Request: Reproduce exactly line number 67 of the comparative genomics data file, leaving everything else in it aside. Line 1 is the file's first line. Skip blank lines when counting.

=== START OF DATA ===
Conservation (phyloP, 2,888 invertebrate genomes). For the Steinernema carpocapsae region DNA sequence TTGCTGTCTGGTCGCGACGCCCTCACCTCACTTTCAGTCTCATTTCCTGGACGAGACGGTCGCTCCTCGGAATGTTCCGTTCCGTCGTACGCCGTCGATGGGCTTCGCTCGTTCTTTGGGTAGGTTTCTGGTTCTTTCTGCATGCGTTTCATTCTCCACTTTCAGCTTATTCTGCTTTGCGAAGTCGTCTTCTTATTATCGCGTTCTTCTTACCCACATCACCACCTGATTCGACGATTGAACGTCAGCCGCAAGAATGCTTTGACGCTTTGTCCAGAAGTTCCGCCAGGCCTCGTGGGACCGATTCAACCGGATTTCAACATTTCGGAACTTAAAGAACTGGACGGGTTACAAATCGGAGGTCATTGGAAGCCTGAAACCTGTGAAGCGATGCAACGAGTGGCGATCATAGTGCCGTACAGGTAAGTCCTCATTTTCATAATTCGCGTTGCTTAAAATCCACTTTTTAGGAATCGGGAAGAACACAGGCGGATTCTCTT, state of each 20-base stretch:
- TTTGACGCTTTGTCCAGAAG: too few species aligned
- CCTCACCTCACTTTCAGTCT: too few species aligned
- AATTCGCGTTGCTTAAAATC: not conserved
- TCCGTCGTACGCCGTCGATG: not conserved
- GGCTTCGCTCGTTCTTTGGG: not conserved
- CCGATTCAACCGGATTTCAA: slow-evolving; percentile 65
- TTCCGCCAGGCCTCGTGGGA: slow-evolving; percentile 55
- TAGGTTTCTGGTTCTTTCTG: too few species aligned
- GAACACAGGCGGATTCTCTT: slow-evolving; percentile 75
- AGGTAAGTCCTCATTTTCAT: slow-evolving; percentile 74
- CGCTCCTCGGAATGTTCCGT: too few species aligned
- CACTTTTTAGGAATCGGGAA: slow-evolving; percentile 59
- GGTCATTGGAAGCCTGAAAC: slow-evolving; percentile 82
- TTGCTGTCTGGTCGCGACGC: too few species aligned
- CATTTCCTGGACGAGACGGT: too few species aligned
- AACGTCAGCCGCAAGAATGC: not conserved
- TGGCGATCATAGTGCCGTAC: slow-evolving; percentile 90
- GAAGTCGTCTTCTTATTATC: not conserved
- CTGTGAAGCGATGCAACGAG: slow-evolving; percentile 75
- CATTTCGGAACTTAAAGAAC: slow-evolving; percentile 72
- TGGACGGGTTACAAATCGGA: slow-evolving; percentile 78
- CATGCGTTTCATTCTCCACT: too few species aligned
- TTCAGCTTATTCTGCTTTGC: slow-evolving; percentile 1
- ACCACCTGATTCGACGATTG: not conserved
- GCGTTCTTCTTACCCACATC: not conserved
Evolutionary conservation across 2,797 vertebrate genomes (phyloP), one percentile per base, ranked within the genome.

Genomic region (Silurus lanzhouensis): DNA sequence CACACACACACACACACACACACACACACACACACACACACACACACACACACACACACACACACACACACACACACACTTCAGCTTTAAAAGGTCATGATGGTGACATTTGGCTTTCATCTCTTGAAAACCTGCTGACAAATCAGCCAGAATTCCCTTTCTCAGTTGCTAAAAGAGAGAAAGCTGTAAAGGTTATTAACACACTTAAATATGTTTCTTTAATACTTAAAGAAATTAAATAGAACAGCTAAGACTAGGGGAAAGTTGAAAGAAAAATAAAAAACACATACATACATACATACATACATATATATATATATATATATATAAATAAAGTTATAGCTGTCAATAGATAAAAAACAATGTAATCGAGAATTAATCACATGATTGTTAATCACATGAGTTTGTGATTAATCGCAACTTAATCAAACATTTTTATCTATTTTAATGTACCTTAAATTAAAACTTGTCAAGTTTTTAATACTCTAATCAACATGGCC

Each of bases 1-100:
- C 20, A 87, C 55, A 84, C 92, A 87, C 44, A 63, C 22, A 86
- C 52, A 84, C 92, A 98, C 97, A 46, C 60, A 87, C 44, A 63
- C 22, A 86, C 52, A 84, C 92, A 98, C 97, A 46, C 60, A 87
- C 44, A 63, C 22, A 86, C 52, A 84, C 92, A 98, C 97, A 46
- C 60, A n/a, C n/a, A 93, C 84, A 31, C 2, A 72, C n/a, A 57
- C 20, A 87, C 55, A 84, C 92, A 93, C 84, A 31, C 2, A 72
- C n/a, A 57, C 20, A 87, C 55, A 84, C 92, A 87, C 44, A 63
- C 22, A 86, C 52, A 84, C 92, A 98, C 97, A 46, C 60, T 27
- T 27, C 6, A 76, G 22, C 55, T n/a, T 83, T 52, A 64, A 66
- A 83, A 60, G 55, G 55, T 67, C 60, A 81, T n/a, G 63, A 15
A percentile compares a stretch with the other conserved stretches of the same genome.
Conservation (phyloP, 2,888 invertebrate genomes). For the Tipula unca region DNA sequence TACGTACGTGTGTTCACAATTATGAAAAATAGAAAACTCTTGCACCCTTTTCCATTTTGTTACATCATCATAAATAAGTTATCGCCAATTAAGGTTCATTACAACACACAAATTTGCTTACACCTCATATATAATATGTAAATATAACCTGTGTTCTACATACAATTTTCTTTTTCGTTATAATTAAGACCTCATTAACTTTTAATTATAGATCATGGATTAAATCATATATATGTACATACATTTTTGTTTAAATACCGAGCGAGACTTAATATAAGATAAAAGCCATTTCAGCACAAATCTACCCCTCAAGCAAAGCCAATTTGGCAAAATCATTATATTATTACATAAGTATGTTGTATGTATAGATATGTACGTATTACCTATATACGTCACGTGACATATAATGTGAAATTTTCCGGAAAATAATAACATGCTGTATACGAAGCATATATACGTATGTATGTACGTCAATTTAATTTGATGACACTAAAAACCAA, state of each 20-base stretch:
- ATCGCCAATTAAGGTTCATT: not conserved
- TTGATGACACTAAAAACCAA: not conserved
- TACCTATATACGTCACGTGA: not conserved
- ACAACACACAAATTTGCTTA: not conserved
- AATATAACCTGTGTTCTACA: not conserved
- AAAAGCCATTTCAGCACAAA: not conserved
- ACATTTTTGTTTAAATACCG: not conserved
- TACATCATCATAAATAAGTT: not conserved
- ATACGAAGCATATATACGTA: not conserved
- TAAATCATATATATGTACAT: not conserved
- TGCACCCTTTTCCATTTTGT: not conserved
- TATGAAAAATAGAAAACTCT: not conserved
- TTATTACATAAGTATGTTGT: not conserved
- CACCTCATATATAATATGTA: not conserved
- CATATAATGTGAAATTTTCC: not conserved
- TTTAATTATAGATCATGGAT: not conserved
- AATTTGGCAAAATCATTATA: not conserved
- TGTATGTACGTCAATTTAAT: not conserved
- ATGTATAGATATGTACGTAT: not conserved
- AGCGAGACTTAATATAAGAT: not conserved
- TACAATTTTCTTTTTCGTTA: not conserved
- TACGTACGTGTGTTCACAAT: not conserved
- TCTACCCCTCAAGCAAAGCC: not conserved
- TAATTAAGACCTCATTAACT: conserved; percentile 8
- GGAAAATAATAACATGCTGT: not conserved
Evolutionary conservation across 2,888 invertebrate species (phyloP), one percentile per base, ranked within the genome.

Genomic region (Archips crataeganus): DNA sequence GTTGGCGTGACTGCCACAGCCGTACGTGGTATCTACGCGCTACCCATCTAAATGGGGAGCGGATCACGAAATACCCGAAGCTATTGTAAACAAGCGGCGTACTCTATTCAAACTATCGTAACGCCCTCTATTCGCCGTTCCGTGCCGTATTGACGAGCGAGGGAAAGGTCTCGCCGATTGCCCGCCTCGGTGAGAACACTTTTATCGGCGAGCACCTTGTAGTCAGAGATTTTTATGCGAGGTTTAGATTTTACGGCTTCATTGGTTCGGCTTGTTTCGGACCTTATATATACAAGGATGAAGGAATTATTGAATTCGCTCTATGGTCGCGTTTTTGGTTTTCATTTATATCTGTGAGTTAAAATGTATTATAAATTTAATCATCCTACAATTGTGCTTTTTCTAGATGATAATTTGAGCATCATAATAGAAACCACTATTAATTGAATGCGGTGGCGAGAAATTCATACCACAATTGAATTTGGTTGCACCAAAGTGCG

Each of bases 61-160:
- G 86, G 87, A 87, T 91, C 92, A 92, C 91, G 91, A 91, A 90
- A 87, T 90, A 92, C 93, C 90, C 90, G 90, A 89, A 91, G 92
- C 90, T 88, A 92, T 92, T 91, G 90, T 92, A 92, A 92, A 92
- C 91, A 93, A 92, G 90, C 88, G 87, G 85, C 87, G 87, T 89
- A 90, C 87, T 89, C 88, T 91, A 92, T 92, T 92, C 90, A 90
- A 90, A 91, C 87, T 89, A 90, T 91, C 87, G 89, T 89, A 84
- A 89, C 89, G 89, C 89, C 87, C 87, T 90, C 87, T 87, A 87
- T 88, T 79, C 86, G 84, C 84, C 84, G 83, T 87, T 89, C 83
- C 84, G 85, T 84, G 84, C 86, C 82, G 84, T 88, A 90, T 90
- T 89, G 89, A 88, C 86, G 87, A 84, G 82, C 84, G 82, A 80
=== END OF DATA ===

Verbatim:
Evolutionary conservation across 2,888 invertebrate species (phyloP), one percentile per base, ranked within the genome.